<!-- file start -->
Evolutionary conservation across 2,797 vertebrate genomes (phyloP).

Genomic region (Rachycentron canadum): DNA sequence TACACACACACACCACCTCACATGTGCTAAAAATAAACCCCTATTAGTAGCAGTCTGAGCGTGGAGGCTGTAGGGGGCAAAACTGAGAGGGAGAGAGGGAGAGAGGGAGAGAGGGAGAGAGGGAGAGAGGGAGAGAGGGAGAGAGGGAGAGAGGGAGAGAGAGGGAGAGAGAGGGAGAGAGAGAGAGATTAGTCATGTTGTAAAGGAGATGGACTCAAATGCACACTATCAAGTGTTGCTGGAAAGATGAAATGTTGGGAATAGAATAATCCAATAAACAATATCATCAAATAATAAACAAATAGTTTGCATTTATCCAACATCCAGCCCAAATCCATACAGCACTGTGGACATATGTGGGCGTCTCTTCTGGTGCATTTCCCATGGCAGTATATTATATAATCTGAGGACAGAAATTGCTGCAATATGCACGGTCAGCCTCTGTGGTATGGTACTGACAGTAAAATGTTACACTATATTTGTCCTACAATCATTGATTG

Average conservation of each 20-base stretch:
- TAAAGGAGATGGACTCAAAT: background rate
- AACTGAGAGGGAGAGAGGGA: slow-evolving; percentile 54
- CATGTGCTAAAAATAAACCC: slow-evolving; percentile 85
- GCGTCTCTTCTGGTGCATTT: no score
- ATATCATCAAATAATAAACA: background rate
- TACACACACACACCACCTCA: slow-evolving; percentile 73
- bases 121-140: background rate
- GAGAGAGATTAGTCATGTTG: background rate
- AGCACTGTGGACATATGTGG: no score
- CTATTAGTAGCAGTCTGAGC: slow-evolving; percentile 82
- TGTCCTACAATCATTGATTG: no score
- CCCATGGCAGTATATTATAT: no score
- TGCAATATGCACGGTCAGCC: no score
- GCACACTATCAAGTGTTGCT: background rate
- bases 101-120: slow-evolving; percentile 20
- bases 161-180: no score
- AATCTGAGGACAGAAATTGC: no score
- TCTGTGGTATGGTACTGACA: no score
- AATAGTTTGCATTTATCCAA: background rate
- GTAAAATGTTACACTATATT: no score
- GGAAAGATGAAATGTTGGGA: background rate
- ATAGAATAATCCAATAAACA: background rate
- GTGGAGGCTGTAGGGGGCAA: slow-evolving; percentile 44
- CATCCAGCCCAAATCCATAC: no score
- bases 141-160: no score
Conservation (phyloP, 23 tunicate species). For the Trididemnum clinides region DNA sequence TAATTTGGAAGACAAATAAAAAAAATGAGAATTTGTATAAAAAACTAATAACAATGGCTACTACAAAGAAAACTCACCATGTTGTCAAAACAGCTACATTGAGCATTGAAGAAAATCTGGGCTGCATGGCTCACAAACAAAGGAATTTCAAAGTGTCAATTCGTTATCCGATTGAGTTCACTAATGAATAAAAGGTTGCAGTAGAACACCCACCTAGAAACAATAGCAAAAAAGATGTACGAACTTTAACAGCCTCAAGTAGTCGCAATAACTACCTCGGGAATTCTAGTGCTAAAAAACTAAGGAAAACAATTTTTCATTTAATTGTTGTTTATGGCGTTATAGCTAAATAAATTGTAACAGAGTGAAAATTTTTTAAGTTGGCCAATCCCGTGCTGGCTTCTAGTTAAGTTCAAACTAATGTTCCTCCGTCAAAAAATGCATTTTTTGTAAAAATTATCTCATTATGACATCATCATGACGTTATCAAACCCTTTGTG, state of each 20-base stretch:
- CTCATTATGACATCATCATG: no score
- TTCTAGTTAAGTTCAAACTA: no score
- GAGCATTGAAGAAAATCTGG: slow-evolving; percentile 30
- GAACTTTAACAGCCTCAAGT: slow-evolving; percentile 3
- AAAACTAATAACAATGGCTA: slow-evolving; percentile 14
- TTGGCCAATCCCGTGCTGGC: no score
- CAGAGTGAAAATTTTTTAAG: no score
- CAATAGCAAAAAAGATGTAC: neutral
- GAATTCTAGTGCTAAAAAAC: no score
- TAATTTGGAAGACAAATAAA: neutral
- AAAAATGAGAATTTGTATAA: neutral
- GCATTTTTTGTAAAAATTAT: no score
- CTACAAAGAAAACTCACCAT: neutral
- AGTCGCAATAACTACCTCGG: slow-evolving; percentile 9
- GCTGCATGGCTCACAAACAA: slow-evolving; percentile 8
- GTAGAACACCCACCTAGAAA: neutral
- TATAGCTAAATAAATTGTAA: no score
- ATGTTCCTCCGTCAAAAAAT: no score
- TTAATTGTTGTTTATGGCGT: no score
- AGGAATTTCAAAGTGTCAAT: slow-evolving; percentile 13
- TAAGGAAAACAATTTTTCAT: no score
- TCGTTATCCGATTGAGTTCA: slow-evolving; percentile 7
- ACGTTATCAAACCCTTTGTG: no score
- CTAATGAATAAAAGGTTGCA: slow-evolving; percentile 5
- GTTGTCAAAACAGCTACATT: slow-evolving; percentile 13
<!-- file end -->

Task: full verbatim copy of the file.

Evolutionary conservation across 2,797 vertebrate genomes (phyloP).

Genomic region (Rachycentron canadum): DNA sequence TACACACACACACCACCTCACATGTGCTAAAAATAAACCCCTATTAGTAGCAGTCTGAGCGTGGAGGCTGTAGGGGGCAAAACTGAGAGGGAGAGAGGGAGAGAGGGAGAGAGGGAGAGAGGGAGAGAGGGAGAGAGGGAGAGAGGGAGAGAGGGAGAGAGAGGGAGAGAGAGGGAGAGAGAGAGAGATTAGTCATGTTGTAAAGGAGATGGACTCAAATGCACACTATCAAGTGTTGCTGGAAAGATGAAATGTTGGGAATAGAATAATCCAATAAACAATATCATCAAATAATAAACAAATAGTTTGCATTTATCCAACATCCAGCCCAAATCCATACAGCACTGTGGACATATGTGGGCGTCTCTTCTGGTGCATTTCCCATGGCAGTATATTATATAATCTGAGGACAGAAATTGCTGCAATATGCACGGTCAGCCTCTGTGGTATGGTACTGACAGTAAAATGTTACACTATATTTGTCCTACAATCATTGATTG

Average conservation of each 20-base stretch:
- TAAAGGAGATGGACTCAAAT: background rate
- AACTGAGAGGGAGAGAGGGA: slow-evolving; percentile 54
- CATGTGCTAAAAATAAACCC: slow-evolving; percentile 85
- GCGTCTCTTCTGGTGCATTT: no score
- ATATCATCAAATAATAAACA: background rate
- TACACACACACACCACCTCA: slow-evolving; percentile 73
- bases 121-140: background rate
- GAGAGAGATTAGTCATGTTG: background rate
- AGCACTGTGGACATATGTGG: no score
- CTATTAGTAGCAGTCTGAGC: slow-evolving; percentile 82
- TGTCCTACAATCATTGATTG: no score
- CCCATGGCAGTATATTATAT: no score
- TGCAATATGCACGGTCAGCC: no score
- GCACACTATCAAGTGTTGCT: background rate
- bases 101-120: slow-evolving; percentile 20
- bases 161-180: no score
- AATCTGAGGACAGAAATTGC: no score
- TCTGTGGTATGGTACTGACA: no score
- AATAGTTTGCATTTATCCAA: background rate
- GTAAAATGTTACACTATATT: no score
- GGAAAGATGAAATGTTGGGA: background rate
- ATAGAATAATCCAATAAACA: background rate
- GTGGAGGCTGTAGGGGGCAA: slow-evolving; percentile 44
- CATCCAGCCCAAATCCATAC: no score
- bases 141-160: no score
Conservation (phyloP, 23 tunicate species). For the Trididemnum clinides region DNA sequence TAATTTGGAAGACAAATAAAAAAAATGAGAATTTGTATAAAAAACTAATAACAATGGCTACTACAAAGAAAACTCACCATGTTGTCAAAACAGCTACATTGAGCATTGAAGAAAATCTGGGCTGCATGGCTCACAAACAAAGGAATTTCAAAGTGTCAATTCGTTATCCGATTGAGTTCACTAATGAATAAAAGGTTGCAGTAGAACACCCACCTAGAAACAATAGCAAAAAAGATGTACGAACTTTAACAGCCTCAAGTAGTCGCAATAACTACCTCGGGAATTCTAGTGCTAAAAAACTAAGGAAAACAATTTTTCATTTAATTGTTGTTTATGGCGTTATAGCTAAATAAATTGTAACAGAGTGAAAATTTTTTAAGTTGGCCAATCCCGTGCTGGCTTCTAGTTAAGTTCAAACTAATGTTCCTCCGTCAAAAAATGCATTTTTTGTAAAAATTATCTCATTATGACATCATCATGACGTTATCAAACCCTTTGTG, state of each 20-base stretch:
- CTCATTATGACATCATCATG: no score
- TTCTAGTTAAGTTCAAACTA: no score
- GAGCATTGAAGAAAATCTGG: slow-evolving; percentile 30
- GAACTTTAACAGCCTCAAGT: slow-evolving; percentile 3
- AAAACTAATAACAATGGCTA: slow-evolving; percentile 14
- TTGGCCAATCCCGTGCTGGC: no score
- CAGAGTGAAAATTTTTTAAG: no score
- CAATAGCAAAAAAGATGTAC: neutral
- GAATTCTAGTGCTAAAAAAC: no score
- TAATTTGGAAGACAAATAAA: neutral
- AAAAATGAGAATTTGTATAA: neutral
- GCATTTTTTGTAAAAATTAT: no score
- CTACAAAGAAAACTCACCAT: neutral
- AGTCGCAATAACTACCTCGG: slow-evolving; percentile 9
- GCTGCATGGCTCACAAACAA: slow-evolving; percentile 8
- GTAGAACACCCACCTAGAAA: neutral
- TATAGCTAAATAAATTGTAA: no score
- ATGTTCCTCCGTCAAAAAAT: no score
- TTAATTGTTGTTTATGGCGT: no score
- AGGAATTTCAAAGTGTCAAT: slow-evolving; percentile 13
- TAAGGAAAACAATTTTTCAT: no score
- TCGTTATCCGATTGAGTTCA: slow-evolving; percentile 7
- ACGTTATCAAACCCTTTGTG: no score
- CTAATGAATAAAAGGTTGCA: slow-evolving; percentile 5
- GTTGTCAAAACAGCTACATT: slow-evolving; percentile 13